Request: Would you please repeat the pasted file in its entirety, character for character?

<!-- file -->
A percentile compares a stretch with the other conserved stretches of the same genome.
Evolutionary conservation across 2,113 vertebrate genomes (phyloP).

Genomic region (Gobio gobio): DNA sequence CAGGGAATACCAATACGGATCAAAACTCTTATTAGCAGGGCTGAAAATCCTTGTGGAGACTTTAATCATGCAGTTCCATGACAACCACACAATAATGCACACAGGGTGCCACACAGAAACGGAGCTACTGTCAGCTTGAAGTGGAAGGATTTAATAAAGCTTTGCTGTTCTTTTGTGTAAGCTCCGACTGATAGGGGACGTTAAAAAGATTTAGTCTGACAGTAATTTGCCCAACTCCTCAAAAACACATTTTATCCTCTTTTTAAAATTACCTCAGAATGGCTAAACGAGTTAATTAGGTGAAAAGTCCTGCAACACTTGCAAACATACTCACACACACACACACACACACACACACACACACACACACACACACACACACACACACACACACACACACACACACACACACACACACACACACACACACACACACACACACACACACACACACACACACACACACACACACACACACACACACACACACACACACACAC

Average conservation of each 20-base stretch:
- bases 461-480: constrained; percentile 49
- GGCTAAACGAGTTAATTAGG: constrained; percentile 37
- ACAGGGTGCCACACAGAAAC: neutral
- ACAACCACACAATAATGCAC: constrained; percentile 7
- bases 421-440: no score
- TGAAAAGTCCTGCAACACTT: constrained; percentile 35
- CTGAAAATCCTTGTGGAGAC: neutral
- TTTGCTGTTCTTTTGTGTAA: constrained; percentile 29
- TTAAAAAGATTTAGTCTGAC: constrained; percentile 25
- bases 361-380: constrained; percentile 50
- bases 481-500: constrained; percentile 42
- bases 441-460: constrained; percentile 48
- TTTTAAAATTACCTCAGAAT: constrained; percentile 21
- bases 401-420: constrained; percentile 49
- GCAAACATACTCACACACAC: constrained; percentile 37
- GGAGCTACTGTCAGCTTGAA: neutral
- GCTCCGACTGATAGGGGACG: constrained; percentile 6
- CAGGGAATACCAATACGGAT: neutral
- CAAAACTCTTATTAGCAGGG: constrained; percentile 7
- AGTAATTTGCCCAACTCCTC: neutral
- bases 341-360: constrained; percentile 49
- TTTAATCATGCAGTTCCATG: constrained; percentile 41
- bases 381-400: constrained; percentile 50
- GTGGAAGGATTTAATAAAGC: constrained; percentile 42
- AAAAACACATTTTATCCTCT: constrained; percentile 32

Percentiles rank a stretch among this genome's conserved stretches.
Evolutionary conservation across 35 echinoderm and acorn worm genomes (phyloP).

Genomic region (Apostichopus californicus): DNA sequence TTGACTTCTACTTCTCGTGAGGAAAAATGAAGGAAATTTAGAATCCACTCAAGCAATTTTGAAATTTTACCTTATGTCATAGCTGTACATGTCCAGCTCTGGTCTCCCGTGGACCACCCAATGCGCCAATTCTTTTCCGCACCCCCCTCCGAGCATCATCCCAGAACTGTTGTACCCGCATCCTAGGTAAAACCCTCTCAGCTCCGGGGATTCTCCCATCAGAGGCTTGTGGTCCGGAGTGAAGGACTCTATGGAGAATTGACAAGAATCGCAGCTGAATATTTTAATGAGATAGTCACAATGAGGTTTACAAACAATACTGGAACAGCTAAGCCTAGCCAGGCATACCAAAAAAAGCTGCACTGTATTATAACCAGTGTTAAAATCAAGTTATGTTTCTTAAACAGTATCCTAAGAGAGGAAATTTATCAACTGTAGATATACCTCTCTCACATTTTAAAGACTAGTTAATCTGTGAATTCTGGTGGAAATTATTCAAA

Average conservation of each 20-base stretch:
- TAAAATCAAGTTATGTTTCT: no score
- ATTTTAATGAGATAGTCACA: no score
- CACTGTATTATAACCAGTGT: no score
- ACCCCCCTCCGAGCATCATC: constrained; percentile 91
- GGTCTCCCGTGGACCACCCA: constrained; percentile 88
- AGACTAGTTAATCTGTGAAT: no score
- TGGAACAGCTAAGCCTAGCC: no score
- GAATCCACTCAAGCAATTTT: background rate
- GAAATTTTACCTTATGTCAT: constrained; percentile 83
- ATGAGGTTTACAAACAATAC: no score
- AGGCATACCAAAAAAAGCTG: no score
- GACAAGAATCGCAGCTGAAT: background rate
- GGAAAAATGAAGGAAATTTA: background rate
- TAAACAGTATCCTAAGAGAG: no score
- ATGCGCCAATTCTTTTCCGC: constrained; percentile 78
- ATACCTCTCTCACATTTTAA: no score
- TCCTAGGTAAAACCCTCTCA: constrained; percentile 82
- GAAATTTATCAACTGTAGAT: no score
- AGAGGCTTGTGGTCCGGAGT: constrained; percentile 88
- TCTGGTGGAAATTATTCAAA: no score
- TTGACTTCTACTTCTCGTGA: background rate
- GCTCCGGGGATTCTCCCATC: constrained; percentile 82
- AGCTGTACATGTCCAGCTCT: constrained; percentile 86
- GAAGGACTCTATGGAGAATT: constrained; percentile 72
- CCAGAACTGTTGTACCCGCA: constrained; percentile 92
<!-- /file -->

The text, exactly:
A percentile compares a stretch with the other conserved stretches of the same genome.
Evolutionary conservation across 2,113 vertebrate genomes (phyloP).

Genomic region (Gobio gobio): DNA sequence CAGGGAATACCAATACGGATCAAAACTCTTATTAGCAGGGCTGAAAATCCTTGTGGAGACTTTAATCATGCAGTTCCATGACAACCACACAATAATGCACACAGGGTGCCACACAGAAACGGAGCTACTGTCAGCTTGAAGTGGAAGGATTTAATAAAGCTTTGCTGTTCTTTTGTGTAAGCTCCGACTGATAGGGGACGTTAAAAAGATTTAGTCTGACAGTAATTTGCCCAACTCCTCAAAAACACATTTTATCCTCTTTTTAAAATTACCTCAGAATGGCTAAACGAGTTAATTAGGTGAAAAGTCCTGCAACACTTGCAAACATACTCACACACACACACACACACACACACACACACACACACACACACACACACACACACACACACACACACACACACACACACACACACACACACACACACACACACACACACACACACACACACACACACACACACACACACACACACACACACACACACACACACACACAC

Average conservation of each 20-base stretch:
- bases 461-480: constrained; percentile 49
- GGCTAAACGAGTTAATTAGG: constrained; percentile 37
- ACAGGGTGCCACACAGAAAC: neutral
- ACAACCACACAATAATGCAC: constrained; percentile 7
- bases 421-440: no score
- TGAAAAGTCCTGCAACACTT: constrained; percentile 35
- CTGAAAATCCTTGTGGAGAC: neutral
- TTTGCTGTTCTTTTGTGTAA: constrained; percentile 29
- TTAAAAAGATTTAGTCTGAC: constrained; percentile 25
- bases 361-380: constrained; percentile 50
- bases 481-500: constrained; percentile 42
- bases 441-460: constrained; percentile 48
- TTTTAAAATTACCTCAGAAT: constrained; percentile 21
- bases 401-420: constrained; percentile 49
- GCAAACATACTCACACACAC: constrained; percentile 37
- GGAGCTACTGTCAGCTTGAA: neutral
- GCTCCGACTGATAGGGGACG: constrained; percentile 6
- CAGGGAATACCAATACGGAT: neutral
- CAAAACTCTTATTAGCAGGG: constrained; percentile 7
- AGTAATTTGCCCAACTCCTC: neutral
- bases 341-360: constrained; percentile 49
- TTTAATCATGCAGTTCCATG: constrained; percentile 41
- bases 381-400: constrained; percentile 50
- GTGGAAGGATTTAATAAAGC: constrained; percentile 42
- AAAAACACATTTTATCCTCT: constrained; percentile 32

Percentiles rank a stretch among this genome's conserved stretches.
Evolutionary conservation across 35 echinoderm and acorn worm genomes (phyloP).

Genomic region (Apostichopus californicus): DNA sequence TTGACTTCTACTTCTCGTGAGGAAAAATGAAGGAAATTTAGAATCCACTCAAGCAATTTTGAAATTTTACCTTATGTCATAGCTGTACATGTCCAGCTCTGGTCTCCCGTGGACCACCCAATGCGCCAATTCTTTTCCGCACCCCCCTCCGAGCATCATCCCAGAACTGTTGTACCCGCATCCTAGGTAAAACCCTCTCAGCTCCGGGGATTCTCCCATCAGAGGCTTGTGGTCCGGAGTGAAGGACTCTATGGAGAATTGACAAGAATCGCAGCTGAATATTTTAATGAGATAGTCACAATGAGGTTTACAAACAATACTGGAACAGCTAAGCCTAGCCAGGCATACCAAAAAAAGCTGCACTGTATTATAACCAGTGTTAAAATCAAGTTATGTTTCTTAAACAGTATCCTAAGAGAGGAAATTTATCAACTGTAGATATACCTCTCTCACATTTTAAAGACTAGTTAATCTGTGAATTCTGGTGGAAATTATTCAAA

Average conservation of each 20-base stretch:
- TAAAATCAAGTTATGTTTCT: no score
- ATTTTAATGAGATAGTCACA: no score
- CACTGTATTATAACCAGTGT: no score
- ACCCCCCTCCGAGCATCATC: constrained; percentile 91
- GGTCTCCCGTGGACCACCCA: constrained; percentile 88
- AGACTAGTTAATCTGTGAAT: no score
- TGGAACAGCTAAGCCTAGCC: no score
- GAATCCACTCAAGCAATTTT: background rate
- GAAATTTTACCTTATGTCAT: constrained; percentile 83
- ATGAGGTTTACAAACAATAC: no score
- AGGCATACCAAAAAAAGCTG: no score
- GACAAGAATCGCAGCTGAAT: background rate
- GGAAAAATGAAGGAAATTTA: background rate
- TAAACAGTATCCTAAGAGAG: no score
- ATGCGCCAATTCTTTTCCGC: constrained; percentile 78
- ATACCTCTCTCACATTTTAA: no score
- TCCTAGGTAAAACCCTCTCA: constrained; percentile 82
- GAAATTTATCAACTGTAGAT: no score
- AGAGGCTTGTGGTCCGGAGT: constrained; percentile 88
- TCTGGTGGAAATTATTCAAA: no score
- TTGACTTCTACTTCTCGTGA: background rate
- GCTCCGGGGATTCTCCCATC: constrained; percentile 82
- AGCTGTACATGTCCAGCTCT: constrained; percentile 86
- GAAGGACTCTATGGAGAATT: constrained; percentile 72
- CCAGAACTGTTGTACCCGCA: constrained; percentile 92